Assistance Center Opens in North Adams for Former Hospital Workers
NORTH ADAMS — State Secretary of Labor and Workforce Development Rachel Kaprielian and state Health and Human Services Secretary John Polanowicz recently joined legislators and local workforce-development officials at a ribbon-cutting ceremony to officially open a worker-assistance center inside North Adams City Hall. The center is the latest effort to marshal state resources in helping 530 area residents who lost their jobs when North Adams Regional Hospital (NARH) and its affiliates closed in March. “The Patrick Administration is committed to making sure no worker or region is left behind as the state’s economy continues to improve and enjoys record job growth,” said Kaprielian. “This center and the skills-training opportunities the state is allocating will help get these residents back to work.” The Mass. Department of Public Health has been instrumental in helping the hospital reopen as a healthcare facility and restore regional healthcare services. Three months ago, Berkshire Health Systems opened an emergency room in the facility and hired approximately 150 former NARH employees. “Massachusetts is committed to ensuring that quality healthcare is accessible in every region across the Commonwealth,” said Polanowicz. “This worker assistance center in North Adams reinforces the administration’s commitment to the region’s healthcare community, and to supporting workers, patients, and families.” Added North Adams Mayor Richard Alcombright, “a huge ‘thank you’ to our state partners at the Executive Office of Labor & Workforce Development, and our local partners at Berkshire County Regional Employment Board and BerkshireWorks, for providing this wonderful opportunity to the residents of our Greater Northern Berkshire region. This center will provide significant resources to the unemployed and underemployed that will help them seek out opportunities and provide training for the skills necessary to attain employment. What is also very exciting is that this center will be located right next to our Veteran’s Services Office, providing an on-the-spot resource for our local veterans seeking employment.”

State, MassChallenge Launch Government Innovation Competition
BOSTON — MassIT, the Commonwealth’s lead state agency for technology across the executive branch, announced a first-of-its-kind MassIT Government Innovation Competition, with a $50,000 prize for the winning project. MassIT will partner with MassChallenge, a start-up accelerator that supports high-impact, early-stage entrepreneurs, on this initiative. The goal of the MassIT Government Innovation Competition is to provide high-quality startups with incentives to develop innovative solutions that can help the state government meet constituent needs more efficiently and at lower cost to taxpayers. For the first time, the Commonwealth will have access to entrepreneurs focused on improving the constituent-government relationship. The Commonwealth plans to implement a pilot of the winning project, with the goal of cost-effectively improving delivery of services to constituents, achieving greater internal efficiencies, or both. “Massachusetts is renowned as a hub for technology and innovation; MassChallenge’s support of high-impact, early-stage entrepreneurs has helped enhance that reputation. By working together, MassIT and MassChallenge can accelerate the Commonwealth’s use of technology solutions and harness the wealth of expertise available to us,” said Bill Oates, the state’s chief information officer. MassChallenge awards more than $1 million in cash prizes each year to winning startups, with zero equity taken. Additional benefits for startups include world-class mentorship and training, free office space, access to funding, legal advice, media exposure, and more than $10 million of in-kind support. MassChallenge is open to early-stage entrepreneurs from any industry, from anywhere in the world. Now in its fifth year, the competition has supported 489 startups, which have created more than 4,000 new jobs and raised more than $550 million in outside funding. This year alone, MassChallenge received approximately 1,650 applications from 50 countries and 40 states. After initial rounds of judging of all applicants, 128 finalists — in honor of Massachusetts’s Route 128 technology corridor — are invited to participate in MassChallenge’s four-month startup accelerator program and related sidecar competitions. The MassIT Government Innovation Competition is open to any qualifying startup that applies by the Aug. 27 deadline. Entrepreneurs whose work can help MassIT leverage innovation to support, enable, and transform the operation of state government and delivery of services to constituents are invited to compete.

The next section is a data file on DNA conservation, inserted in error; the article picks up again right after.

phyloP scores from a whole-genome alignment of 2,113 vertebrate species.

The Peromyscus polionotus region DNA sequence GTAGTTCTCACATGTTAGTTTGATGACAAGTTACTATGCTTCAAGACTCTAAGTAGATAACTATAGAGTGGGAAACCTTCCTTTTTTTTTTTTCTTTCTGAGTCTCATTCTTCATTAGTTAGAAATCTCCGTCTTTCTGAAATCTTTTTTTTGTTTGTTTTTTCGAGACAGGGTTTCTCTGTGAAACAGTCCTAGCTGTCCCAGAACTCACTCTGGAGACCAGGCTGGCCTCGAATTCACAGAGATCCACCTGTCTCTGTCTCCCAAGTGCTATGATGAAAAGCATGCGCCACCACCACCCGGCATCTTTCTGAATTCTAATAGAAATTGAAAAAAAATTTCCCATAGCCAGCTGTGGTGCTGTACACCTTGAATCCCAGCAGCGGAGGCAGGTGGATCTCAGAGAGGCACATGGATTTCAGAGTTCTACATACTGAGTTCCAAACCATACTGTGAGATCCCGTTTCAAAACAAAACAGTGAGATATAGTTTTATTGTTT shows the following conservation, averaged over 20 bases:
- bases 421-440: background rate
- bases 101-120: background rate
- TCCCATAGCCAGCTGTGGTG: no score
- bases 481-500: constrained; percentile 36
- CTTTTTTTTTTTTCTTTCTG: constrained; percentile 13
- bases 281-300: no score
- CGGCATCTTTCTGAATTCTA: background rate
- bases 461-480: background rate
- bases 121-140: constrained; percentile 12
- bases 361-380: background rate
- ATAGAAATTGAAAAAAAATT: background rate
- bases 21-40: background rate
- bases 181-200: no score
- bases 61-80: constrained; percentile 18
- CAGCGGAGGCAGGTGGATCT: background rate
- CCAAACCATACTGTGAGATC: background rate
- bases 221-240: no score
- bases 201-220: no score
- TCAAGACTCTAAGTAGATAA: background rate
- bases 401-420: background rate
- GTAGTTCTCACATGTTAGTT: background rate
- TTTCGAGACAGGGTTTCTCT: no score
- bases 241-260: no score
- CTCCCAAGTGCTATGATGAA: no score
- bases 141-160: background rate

State Reaches Solar Milestone
BOSTON — Gov. Deval Patrick announced another major clean-energy milestone, surpassing 15,000 solar installations in the Commonwealth. There are now 15,762 systems installed across Massachusetts, a 20-fold increase from 2008. “This achievement is due in large part to the strength of the Massachusetts solar industry,” Patrick said. “Clean-energy investments are smart for the environment and the economy, as proven by our 24% industry job growth in the last two years.” There were 778 systems installed in Massachusetts on Jan. 1, 2008. As a result of this exponential growth, Massachusetts ranked fourth in the nation for new solar capacity installed in 2013 by the Solar Energy Industries Assoc. It also ranked fourth nationally in total solar jobs in 2013 by the Solar Foundation’s National Solar Jobs Census. There are more than 8,000 people working in the solar industry in the Commonwealth, and nearly 80,000 clean-energy workers at 5,500 companies. “These achievements show that the Patrick administration’s policies and strategic investments are paying off,” said state Energy and Environmental Affairs Secretary Maeve Vallely Bartlett. “When we are competitive with other states much sunnier than ours, it’s a testament to the commitment of state and local officials, as well as home and business owners across the Commonwealth, to renewable energy.”